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Writing a Custom Qt 3D Aspect – part 2 Setting up the backend and communications

Introduction

In the previous article we gave an overview of the process for creating a custom aspect and showed how to create (most of) the front end functionality. In this article we shall continue building our custom aspect by implementing the corresponding backend types, registering the types and setting up communication from the frontend to the backend objects. This will get us most of the way there. The next article will wrap up by showing how to implement jobs to …

Writing a Custom Qt 3D Aspect – part 1 Extending Qt 3D via Aspects

Introduction

Qt 3D has a flexible and extensible architecture that allows us to easily add our own new functionality to it without disrupting the existing features. The functionality of Qt 3D is divided among so-called aspects, each of which encapsulates a particular subject domain such as rendering, input, or animation.

This short series of articles will walk you through the process of adding a new aspect that provides component types and behaviour for a new domain not covered by Qt …

Lots of lights: Generating cities Data visualization with Qt 3D, OpenGL and C++

Sometimes data visualization might call for more than a graph – you need to visualize complex data, such as that generated by city lighting, in three dimensions to get the full effect.

KDAB decided to put together a showcase for the Qt World Summit that allowed us to demonstrate Qt 3D’s capabilities as a performant next-generation graphics engine, which can draw thousands of lights and objects simultaneously. This also enabled us to show what modern technologies like Qt 3D can …

Clang Tidy, part 2: Integrate qmake and other build systems using Bear Automated refactoring of your source code using powerful open-source tooling

Introduction

This article is part of a blog series about Clang Tidy. In the previous article we learned about the general usage of Clang Tidy to automatically refactor source code…

A tale of 2 curves Or the complexity simplicity requires.

As my first subject for this animation blog series, we will be taking a look at Animation curves.

Curves, or better, easing curves, is one of the first concepts we are exposed to when dealing with the subject of animation in the QML space.

What are they?

Well, in simplistic terms, they are a description of an X position over a Time axis that starts in (0 , 0) and ends in (1 , 1). These curves are …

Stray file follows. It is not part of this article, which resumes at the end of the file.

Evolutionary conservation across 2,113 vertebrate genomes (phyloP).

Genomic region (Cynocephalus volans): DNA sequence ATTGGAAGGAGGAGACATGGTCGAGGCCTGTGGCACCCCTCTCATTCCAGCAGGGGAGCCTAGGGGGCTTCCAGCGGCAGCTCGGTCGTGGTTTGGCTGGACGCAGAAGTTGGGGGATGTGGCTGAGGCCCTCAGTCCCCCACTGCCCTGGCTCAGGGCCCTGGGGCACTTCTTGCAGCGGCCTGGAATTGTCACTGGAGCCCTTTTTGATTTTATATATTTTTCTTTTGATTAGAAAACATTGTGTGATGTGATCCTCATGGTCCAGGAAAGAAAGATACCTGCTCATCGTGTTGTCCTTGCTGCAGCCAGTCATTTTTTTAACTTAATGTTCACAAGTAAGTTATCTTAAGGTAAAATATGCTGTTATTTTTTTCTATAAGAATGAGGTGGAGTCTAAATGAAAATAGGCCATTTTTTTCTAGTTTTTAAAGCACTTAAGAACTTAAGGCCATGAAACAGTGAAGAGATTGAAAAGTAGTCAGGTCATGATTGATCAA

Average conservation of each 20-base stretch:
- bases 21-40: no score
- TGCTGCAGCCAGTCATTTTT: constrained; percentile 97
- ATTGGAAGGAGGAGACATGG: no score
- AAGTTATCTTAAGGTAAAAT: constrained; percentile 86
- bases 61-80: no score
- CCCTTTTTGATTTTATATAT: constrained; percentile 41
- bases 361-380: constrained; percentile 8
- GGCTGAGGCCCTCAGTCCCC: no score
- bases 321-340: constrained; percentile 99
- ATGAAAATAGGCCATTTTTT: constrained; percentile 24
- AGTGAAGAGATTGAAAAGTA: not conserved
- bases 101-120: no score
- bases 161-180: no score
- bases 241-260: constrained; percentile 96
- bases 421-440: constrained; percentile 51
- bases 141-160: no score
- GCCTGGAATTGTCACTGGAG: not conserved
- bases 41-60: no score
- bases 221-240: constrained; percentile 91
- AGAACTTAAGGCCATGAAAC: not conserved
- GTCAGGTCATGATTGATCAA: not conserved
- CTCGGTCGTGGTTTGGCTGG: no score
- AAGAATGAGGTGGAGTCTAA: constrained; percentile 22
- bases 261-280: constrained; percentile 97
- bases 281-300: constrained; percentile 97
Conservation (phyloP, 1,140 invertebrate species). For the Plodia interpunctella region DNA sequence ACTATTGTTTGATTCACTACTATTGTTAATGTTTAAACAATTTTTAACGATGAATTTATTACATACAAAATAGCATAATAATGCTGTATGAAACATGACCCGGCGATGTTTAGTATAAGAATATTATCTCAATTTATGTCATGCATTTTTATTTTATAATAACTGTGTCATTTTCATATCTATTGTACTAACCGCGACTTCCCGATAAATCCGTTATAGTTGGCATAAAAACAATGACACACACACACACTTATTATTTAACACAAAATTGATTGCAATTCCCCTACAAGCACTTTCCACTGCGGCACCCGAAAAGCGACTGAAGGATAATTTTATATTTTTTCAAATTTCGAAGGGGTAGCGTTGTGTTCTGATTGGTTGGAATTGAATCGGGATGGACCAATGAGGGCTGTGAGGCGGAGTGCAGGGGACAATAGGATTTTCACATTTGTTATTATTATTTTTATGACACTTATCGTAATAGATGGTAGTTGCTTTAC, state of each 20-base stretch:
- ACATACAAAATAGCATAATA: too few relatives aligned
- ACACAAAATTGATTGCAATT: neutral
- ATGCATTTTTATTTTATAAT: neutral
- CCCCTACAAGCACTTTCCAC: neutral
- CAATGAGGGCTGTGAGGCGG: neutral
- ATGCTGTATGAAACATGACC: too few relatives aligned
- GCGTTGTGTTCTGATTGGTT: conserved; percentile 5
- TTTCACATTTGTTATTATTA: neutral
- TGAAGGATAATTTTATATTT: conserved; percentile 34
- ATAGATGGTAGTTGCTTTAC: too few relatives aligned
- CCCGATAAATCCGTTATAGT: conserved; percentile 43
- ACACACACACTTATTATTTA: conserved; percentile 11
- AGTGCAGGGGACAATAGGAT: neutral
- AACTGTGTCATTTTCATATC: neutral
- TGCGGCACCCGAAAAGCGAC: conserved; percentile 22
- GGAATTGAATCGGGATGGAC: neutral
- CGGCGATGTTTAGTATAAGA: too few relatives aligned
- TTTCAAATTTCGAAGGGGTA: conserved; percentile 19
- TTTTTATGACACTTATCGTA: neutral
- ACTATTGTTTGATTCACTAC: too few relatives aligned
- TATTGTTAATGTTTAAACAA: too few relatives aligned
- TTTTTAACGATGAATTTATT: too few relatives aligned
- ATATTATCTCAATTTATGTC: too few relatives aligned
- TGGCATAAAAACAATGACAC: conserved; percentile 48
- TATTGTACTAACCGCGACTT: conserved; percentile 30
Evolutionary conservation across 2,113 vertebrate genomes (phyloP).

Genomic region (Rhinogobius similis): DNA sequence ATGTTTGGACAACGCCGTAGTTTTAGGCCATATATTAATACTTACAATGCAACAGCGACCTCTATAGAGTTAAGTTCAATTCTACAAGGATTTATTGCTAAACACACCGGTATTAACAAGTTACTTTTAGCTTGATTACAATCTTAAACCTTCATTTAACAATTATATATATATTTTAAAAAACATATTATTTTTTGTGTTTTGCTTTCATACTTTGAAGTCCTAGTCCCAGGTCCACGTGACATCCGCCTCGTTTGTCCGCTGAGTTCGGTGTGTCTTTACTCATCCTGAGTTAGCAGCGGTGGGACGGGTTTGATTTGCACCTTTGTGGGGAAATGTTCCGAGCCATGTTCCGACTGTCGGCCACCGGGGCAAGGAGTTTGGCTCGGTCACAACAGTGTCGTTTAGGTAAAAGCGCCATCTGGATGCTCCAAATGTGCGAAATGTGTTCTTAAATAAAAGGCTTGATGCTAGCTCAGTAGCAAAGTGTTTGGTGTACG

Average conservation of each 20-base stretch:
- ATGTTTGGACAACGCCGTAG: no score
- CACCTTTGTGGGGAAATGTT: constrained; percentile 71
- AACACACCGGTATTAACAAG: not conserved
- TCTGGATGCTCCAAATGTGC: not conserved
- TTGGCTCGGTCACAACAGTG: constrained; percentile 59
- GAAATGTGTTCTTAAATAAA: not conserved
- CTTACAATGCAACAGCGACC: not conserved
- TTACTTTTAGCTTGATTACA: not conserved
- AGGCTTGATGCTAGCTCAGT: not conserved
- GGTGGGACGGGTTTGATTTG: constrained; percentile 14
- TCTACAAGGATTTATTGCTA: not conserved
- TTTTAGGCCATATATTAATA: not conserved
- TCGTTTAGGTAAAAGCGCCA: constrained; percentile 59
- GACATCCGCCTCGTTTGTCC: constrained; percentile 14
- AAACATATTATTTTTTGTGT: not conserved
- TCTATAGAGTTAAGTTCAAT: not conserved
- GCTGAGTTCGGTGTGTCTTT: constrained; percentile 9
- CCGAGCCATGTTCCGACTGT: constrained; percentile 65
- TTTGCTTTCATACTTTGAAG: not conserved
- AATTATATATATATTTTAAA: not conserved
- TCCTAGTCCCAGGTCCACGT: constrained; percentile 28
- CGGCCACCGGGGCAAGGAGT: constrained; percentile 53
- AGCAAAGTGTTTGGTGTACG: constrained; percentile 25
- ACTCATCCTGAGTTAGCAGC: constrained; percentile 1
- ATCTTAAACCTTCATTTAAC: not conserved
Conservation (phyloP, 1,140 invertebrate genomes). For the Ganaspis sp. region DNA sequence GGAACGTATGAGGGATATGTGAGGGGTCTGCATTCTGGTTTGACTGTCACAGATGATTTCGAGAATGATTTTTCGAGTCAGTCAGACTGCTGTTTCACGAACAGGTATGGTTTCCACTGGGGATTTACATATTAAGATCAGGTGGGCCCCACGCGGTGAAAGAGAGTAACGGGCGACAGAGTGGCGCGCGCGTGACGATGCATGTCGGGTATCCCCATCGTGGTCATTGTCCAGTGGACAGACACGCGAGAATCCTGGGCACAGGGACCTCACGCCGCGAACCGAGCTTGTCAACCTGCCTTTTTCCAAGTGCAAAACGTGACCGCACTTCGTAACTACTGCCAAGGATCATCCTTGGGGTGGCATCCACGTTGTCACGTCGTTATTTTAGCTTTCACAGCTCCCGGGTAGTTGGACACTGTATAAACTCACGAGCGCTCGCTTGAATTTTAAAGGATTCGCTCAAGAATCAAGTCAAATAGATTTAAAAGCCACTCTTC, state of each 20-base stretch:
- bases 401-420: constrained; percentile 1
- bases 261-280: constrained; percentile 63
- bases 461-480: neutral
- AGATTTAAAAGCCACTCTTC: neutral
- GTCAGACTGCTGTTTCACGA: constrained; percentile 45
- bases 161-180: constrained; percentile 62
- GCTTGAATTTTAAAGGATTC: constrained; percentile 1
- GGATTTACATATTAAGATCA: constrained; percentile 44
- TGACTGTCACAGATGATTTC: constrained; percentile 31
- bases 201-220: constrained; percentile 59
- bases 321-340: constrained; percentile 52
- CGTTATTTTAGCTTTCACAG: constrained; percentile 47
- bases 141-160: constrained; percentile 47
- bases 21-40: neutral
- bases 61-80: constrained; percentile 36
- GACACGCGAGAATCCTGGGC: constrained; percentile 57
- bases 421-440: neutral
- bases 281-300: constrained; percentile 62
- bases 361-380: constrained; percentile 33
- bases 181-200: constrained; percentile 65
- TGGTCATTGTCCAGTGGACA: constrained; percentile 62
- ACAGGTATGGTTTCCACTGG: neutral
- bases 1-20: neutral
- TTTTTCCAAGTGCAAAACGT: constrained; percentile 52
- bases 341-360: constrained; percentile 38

Writing Code That Won’t Kill A Functional Safety Source Book

Functional Safety is the term used for systems designed to minimize risk to human health. But there’s a dilemma in today’s tech-driven world.

We are more reliant than ever on software to control our planes, trains, cars, and boats, to operate our medical equipment, to process our food, to clean our water, and to power our homes. If these systems don’t function properly, they have the ability to injure, or even kill us. Meanwhile software complexity continues to increase exponentially …

Qt on Android: How to create an Android service using Qt

Starting with Qt 5.7, we added the ability to create Android services using Qt. In this article we’re going to see how to get started and also how to communicate between the two.

Before we get started I want to add a big bold WARNING about the performance! Because the services are run in the background for a very long time, make sure your service doesn’t drain the device battery!

Getting started

Step I: Extend QtService

Every single Qt Android …

Qt on Android: How to restart your application

Some time ago, I wrote a code to restart the running application on Android.

You might well ask why such a thing was needed. It was needed because there are cases where, whenever a user changes the theme, the application has to restart to apply the change (it can’t be applied on the fly). In my example I used it to restart Qt Quick Controls 2 gallery.

Sadly my fix was not accepted, because other platforms (iOS, IIRC) have this …

Qt on Android: How to use Android Toast

To get you started on this, we’ll be using KDAB’s Android utils with the humble Toast. Toasts are small popups which are used to show the user some feedback. Check Google’s API guide for more info about toasts.

The easiest way to show a toast is to use Toast.makeText(Context context, CharSequence text, int duration) static method. This method needs 3 params:

  • the context (we’ll use the activity)
  • the text to show
  • and the duration: one of LENGTH_SHORT (0) and

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